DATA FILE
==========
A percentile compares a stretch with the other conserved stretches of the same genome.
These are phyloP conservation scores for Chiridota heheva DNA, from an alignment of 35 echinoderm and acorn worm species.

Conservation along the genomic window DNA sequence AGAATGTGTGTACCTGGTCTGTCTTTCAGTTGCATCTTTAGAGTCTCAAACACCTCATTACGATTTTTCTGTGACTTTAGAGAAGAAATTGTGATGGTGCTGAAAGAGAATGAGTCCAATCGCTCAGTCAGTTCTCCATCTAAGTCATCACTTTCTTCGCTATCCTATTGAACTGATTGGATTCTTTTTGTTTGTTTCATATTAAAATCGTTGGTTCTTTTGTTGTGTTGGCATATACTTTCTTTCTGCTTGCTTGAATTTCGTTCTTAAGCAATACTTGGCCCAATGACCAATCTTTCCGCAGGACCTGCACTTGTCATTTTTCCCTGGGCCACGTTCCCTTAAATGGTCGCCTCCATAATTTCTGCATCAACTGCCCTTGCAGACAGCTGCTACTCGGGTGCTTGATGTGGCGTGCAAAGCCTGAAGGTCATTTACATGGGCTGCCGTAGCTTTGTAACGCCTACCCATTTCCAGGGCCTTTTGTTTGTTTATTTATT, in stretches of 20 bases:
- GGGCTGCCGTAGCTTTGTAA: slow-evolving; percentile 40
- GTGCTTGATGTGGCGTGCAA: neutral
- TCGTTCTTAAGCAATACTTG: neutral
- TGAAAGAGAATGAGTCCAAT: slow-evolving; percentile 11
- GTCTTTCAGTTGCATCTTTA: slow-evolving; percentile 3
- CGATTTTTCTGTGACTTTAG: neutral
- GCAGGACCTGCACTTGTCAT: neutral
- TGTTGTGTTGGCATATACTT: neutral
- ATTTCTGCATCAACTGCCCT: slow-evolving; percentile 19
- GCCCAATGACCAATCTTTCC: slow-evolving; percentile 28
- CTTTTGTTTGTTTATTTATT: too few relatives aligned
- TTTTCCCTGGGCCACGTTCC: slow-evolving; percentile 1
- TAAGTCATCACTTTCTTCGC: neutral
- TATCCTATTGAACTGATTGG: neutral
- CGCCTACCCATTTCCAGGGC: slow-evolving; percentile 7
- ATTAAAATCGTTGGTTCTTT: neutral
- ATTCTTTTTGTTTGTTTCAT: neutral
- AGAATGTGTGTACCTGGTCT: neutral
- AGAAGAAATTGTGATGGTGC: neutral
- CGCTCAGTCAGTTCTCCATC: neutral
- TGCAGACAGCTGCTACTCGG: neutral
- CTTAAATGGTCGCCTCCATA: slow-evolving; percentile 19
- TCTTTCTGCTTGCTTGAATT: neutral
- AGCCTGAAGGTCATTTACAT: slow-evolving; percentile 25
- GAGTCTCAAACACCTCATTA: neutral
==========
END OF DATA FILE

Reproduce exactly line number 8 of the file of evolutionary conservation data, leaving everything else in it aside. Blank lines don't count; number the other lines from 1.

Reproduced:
- GTCTTTCAGTTGCATCTTTA: slow-evolving; percentile 3